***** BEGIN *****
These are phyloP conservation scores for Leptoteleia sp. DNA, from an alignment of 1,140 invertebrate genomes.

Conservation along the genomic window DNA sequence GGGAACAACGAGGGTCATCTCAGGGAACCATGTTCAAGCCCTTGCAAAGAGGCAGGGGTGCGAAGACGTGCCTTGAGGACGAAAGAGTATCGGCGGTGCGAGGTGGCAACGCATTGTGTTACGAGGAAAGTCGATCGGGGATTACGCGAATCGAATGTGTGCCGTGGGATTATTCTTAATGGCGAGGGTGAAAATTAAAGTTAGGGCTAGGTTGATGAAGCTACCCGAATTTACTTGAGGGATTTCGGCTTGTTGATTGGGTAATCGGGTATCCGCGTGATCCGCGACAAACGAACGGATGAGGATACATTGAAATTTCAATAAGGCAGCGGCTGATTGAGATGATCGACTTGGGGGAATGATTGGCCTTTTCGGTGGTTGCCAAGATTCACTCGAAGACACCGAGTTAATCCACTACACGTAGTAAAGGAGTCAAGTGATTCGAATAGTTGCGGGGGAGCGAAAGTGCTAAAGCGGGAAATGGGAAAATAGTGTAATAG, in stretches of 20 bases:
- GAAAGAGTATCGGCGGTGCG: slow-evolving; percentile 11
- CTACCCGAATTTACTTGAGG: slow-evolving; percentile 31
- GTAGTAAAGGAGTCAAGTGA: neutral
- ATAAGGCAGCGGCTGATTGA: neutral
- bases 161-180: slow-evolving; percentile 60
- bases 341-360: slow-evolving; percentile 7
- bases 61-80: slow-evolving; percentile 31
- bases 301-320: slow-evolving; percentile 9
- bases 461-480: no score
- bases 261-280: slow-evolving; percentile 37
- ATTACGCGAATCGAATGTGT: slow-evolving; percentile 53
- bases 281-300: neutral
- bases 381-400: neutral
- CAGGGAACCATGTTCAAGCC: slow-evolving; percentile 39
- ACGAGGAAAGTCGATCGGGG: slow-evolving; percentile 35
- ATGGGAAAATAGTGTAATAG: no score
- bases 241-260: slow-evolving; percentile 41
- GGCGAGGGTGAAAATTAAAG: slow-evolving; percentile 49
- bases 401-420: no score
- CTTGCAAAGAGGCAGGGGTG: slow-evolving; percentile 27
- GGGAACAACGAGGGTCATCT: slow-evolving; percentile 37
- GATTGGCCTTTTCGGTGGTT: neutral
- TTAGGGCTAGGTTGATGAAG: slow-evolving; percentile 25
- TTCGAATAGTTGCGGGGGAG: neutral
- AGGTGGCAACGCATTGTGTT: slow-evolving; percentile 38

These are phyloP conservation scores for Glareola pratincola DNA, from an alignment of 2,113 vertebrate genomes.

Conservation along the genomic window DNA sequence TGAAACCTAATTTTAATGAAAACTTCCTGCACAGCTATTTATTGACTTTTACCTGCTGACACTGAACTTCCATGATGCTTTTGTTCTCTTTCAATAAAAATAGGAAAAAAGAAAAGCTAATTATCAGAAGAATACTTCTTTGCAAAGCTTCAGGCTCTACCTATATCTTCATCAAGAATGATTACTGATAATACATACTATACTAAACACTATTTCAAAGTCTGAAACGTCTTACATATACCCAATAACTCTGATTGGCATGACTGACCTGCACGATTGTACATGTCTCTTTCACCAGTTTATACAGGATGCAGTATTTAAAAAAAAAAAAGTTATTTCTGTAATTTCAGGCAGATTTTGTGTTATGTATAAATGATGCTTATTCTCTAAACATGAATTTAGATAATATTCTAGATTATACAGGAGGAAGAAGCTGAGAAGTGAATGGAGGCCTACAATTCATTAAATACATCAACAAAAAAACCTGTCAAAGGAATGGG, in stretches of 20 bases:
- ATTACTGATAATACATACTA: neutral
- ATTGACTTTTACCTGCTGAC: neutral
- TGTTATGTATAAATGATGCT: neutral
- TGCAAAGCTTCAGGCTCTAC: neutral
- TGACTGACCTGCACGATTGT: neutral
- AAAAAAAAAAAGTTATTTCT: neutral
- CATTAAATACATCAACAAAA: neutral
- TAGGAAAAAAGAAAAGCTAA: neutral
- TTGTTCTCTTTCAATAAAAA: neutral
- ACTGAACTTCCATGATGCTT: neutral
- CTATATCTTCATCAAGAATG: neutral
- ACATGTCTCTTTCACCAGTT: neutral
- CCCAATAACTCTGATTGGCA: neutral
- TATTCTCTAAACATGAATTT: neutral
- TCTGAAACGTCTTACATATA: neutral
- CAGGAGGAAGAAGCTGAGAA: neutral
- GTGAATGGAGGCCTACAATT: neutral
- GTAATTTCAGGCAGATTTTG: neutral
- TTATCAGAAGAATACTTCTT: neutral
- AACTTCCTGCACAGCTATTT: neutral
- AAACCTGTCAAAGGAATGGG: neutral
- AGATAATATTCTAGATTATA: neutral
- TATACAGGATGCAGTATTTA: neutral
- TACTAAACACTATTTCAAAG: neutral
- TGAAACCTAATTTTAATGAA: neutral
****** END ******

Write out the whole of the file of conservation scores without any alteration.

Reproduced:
These are phyloP conservation scores for Leptoteleia sp. DNA, from an alignment of 1,140 invertebrate genomes.

Conservation along the genomic window DNA sequence GGGAACAACGAGGGTCATCTCAGGGAACCATGTTCAAGCCCTTGCAAAGAGGCAGGGGTGCGAAGACGTGCCTTGAGGACGAAAGAGTATCGGCGGTGCGAGGTGGCAACGCATTGTGTTACGAGGAAAGTCGATCGGGGATTACGCGAATCGAATGTGTGCCGTGGGATTATTCTTAATGGCGAGGGTGAAAATTAAAGTTAGGGCTAGGTTGATGAAGCTACCCGAATTTACTTGAGGGATTTCGGCTTGTTGATTGGGTAATCGGGTATCCGCGTGATCCGCGACAAACGAACGGATGAGGATACATTGAAATTTCAATAAGGCAGCGGCTGATTGAGATGATCGACTTGGGGGAATGATTGGCCTTTTCGGTGGTTGCCAAGATTCACTCGAAGACACCGAGTTAATCCACTACACGTAGTAAAGGAGTCAAGTGATTCGAATAGTTGCGGGGGAGCGAAAGTGCTAAAGCGGGAAATGGGAAAATAGTGTAATAG, in stretches of 20 bases:
- GAAAGAGTATCGGCGGTGCG: slow-evolving; percentile 11
- CTACCCGAATTTACTTGAGG: slow-evolving; percentile 31
- GTAGTAAAGGAGTCAAGTGA: neutral
- ATAAGGCAGCGGCTGATTGA: neutral
- bases 161-180: slow-evolving; percentile 60
- bases 341-360: slow-evolving; percentile 7
- bases 61-80: slow-evolving; percentile 31
- bases 301-320: slow-evolving; percentile 9
- bases 461-480: no score
- bases 261-280: slow-evolving; percentile 37
- ATTACGCGAATCGAATGTGT: slow-evolving; percentile 53
- bases 281-300: neutral
- bases 381-400: neutral
- CAGGGAACCATGTTCAAGCC: slow-evolving; percentile 39
- ACGAGGAAAGTCGATCGGGG: slow-evolving; percentile 35
- ATGGGAAAATAGTGTAATAG: no score
- bases 241-260: slow-evolving; percentile 41
- GGCGAGGGTGAAAATTAAAG: slow-evolving; percentile 49
- bases 401-420: no score
- CTTGCAAAGAGGCAGGGGTG: slow-evolving; percentile 27
- GGGAACAACGAGGGTCATCT: slow-evolving; percentile 37
- GATTGGCCTTTTCGGTGGTT: neutral
- TTAGGGCTAGGTTGATGAAG: slow-evolving; percentile 25
- TTCGAATAGTTGCGGGGGAG: neutral
- AGGTGGCAACGCATTGTGTT: slow-evolving; percentile 38

These are phyloP conservation scores for Glareola pratincola DNA, from an alignment of 2,113 vertebrate genomes.

Conservation along the genomic window DNA sequence TGAAACCTAATTTTAATGAAAACTTCCTGCACAGCTATTTATTGACTTTTACCTGCTGACACTGAACTTCCATGATGCTTTTGTTCTCTTTCAATAAAAATAGGAAAAAAGAAAAGCTAATTATCAGAAGAATACTTCTTTGCAAAGCTTCAGGCTCTACCTATATCTTCATCAAGAATGATTACTGATAATACATACTATACTAAACACTATTTCAAAGTCTGAAACGTCTTACATATACCCAATAACTCTGATTGGCATGACTGACCTGCACGATTGTACATGTCTCTTTCACCAGTTTATACAGGATGCAGTATTTAAAAAAAAAAAAGTTATTTCTGTAATTTCAGGCAGATTTTGTGTTATGTATAAATGATGCTTATTCTCTAAACATGAATTTAGATAATATTCTAGATTATACAGGAGGAAGAAGCTGAGAAGTGAATGGAGGCCTACAATTCATTAAATACATCAACAAAAAAACCTGTCAAAGGAATGGG, in stretches of 20 bases:
- ATTACTGATAATACATACTA: neutral
- ATTGACTTTTACCTGCTGAC: neutral
- TGTTATGTATAAATGATGCT: neutral
- TGCAAAGCTTCAGGCTCTAC: neutral
- TGACTGACCTGCACGATTGT: neutral
- AAAAAAAAAAAGTTATTTCT: neutral
- CATTAAATACATCAACAAAA: neutral
- TAGGAAAAAAGAAAAGCTAA: neutral
- TTGTTCTCTTTCAATAAAAA: neutral
- ACTGAACTTCCATGATGCTT: neutral
- CTATATCTTCATCAAGAATG: neutral
- ACATGTCTCTTTCACCAGTT: neutral
- CCCAATAACTCTGATTGGCA: neutral
- TATTCTCTAAACATGAATTT: neutral
- TCTGAAACGTCTTACATATA: neutral
- CAGGAGGAAGAAGCTGAGAA: neutral
- GTGAATGGAGGCCTACAATT: neutral
- GTAATTTCAGGCAGATTTTG: neutral
- TTATCAGAAGAATACTTCTT: neutral
- AACTTCCTGCACAGCTATTT: neutral
- AAACCTGTCAAAGGAATGGG: neutral
- AGATAATATTCTAGATTATA: neutral
- TATACAGGATGCAGTATTTA: neutral
- TACTAAACACTATTTCAAAG: neutral
- TGAAACCTAATTTTAATGAA: neutral